AKA: RS-12M1 / RS-12M2;RT-2M2;RT-2PM2;SS-X-27 / SS-X-29;Topol M. Status: Active. First Launch: 1994-12-20. Last Launch: 2017-01-16. Number: 14 . Payload: 1,200 kg (2,600 lb). Thrust: 890.00 kN (200,070 lbf). Gross mass: 47,200 kg (104,000 lb). Height: 22.71 m (74.52 ft). Diameter: 1.85 m (6.06 ft). Span: 1.85 m (6.06 ft). Location: Moscow, Russian Federation. Apogee: 1,000 km (600 mi).
In March 1992 the decision was taken to authorize development of the RT-2PM Topol-M as the all-Russian replacement for the cancelled Ukrainian Universal ICBM. The two completed Universal missiles were handed over to Chief Designer B N Lapygin and Yu S Solomonov at MIT for study. A Russian Federation decree of 27 February 1993 ordered full-scale development. A mock-up of the planned design was delivered to Plesetsk in 1994. The system was to include a new maneuverable MIRV dispenser bus to defeat American anti-ballistic missile defenses. In order to thwart and American boost-phase intercept, the Topol-M went through its main stage burns and dispensed its warheads in only a fraction of the ten minutes required for an R-36M liquid propellant rocket to accomplish the same task.
VNIIEF was responsible for design of the warheads and NPO Soyuz for the three single-nozzle solid rocket motors, using ammonium perchlorate oxidizer and synthetic rubber binder. A total of 142.8 billion rubles was budgeted to cover costs through the first test flight. The graphite composite details of the rocket and the container-launcher were designed by TsNII Spetsmash. The mobile transporter included a new microprocessor-controlled control system. The system was designed for a 15 year storage life, ready to launch in the silo.
Trials of the silo-based version began from the old Yuzhnoye test complex at Plesetsk on 20 December 1994. Only three more launches were made (in September 1995, July 1996, and 8 July 1987) when the system was declared operational in December 1997. Series production was begun at GPO Votkinsk Factory. A fifth launch on 22 October 1998 was intended to test the new Svetlaya launch silo equipment. The missile went off-course and had to be destroyed. Subsequent launches on 8 December 1998 and 3 June 1999 were more successful.
The first division, with only two silos and a training unit, was declared operational at Tatischevo on 24 December 1997. By 30 December 1998 ten UR-100NUTTKh silos there had been fitted out with the Topol-M and constituted the 104th Rocket Regiment. Conversion was relatively easy since both the command point and missiles were containerized. The old units could be pulled out of the silos and the replacements popped in. The new command points were said to have improved shielding and EMI protection, and to be 'environmentally friendly'.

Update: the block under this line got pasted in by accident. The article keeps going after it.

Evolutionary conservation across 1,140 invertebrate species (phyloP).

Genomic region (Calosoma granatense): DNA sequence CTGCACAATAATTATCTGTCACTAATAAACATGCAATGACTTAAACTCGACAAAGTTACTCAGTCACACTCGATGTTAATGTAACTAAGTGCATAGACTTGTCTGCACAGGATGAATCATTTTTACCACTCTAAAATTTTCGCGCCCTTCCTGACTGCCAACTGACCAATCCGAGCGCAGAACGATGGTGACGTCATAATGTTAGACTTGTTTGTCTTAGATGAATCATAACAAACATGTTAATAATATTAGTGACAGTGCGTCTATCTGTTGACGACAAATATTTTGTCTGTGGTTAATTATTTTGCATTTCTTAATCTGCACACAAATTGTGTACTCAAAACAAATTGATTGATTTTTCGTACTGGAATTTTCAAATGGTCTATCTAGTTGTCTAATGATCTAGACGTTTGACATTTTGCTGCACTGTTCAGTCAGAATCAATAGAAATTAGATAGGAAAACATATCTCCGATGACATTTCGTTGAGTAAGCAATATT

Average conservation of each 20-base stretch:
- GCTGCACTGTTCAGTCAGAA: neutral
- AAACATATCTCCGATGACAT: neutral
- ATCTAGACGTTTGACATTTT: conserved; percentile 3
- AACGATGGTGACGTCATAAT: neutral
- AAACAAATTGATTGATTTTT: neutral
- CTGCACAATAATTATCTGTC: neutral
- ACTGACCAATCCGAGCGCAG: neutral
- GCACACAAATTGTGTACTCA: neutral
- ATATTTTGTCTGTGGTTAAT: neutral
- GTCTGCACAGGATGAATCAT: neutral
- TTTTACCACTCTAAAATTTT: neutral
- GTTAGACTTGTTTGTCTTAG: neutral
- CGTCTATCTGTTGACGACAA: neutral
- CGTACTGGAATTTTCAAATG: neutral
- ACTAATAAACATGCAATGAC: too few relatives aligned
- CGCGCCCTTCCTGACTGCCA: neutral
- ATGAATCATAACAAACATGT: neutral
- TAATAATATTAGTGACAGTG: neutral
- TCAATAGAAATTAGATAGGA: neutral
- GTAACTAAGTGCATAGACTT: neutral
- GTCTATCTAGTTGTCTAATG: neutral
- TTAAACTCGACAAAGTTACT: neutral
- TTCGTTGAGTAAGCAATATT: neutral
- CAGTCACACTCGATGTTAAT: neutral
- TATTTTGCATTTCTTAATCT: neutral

Development of an all-Russian strategic weapon was a huge task -- 75% of the components for previous missiles had been scattered around the Ukraine and Belarus. Despite the budget limitations the Russian government's intention was to deploy 350-400 Topol-M ICBM's as replacements for the UR-100NUTTKh and R-36M/R-36M2 in the first decade of the 21st Century. Cost was expected to be 18.5 million rubles per silo, and a total of 3.38 billion rubles over several years. It was planned to ramp up to delivery of 40 to 50 launchers after 2005. Although the Topol-M was only to be deployed in a single-warhead version according to the START-2 agreement, there was nothing in the treaty preventing development of a multiple-warhead version. This was considered by the Russians to be only a matter of time and money, when and if needed.
A prototype mobile version of the Topol-M used the MZKT-79221 from the Minsk Heavy Wheeled Vehicle Factory. An all-Russian production version was designed by Viktor Shyrygin at TsKB Titan, Volgograd, with Viktor Solunin at TsNII AG responsible for the gyro package. Series production of the launcher would be by PO Barrikada.
Maximum range: 10,110 km (6,280 mi). Number Standard Warheads: 1. Warhead yield: 1,000 KT. Boost Propulsion: Solid rocket.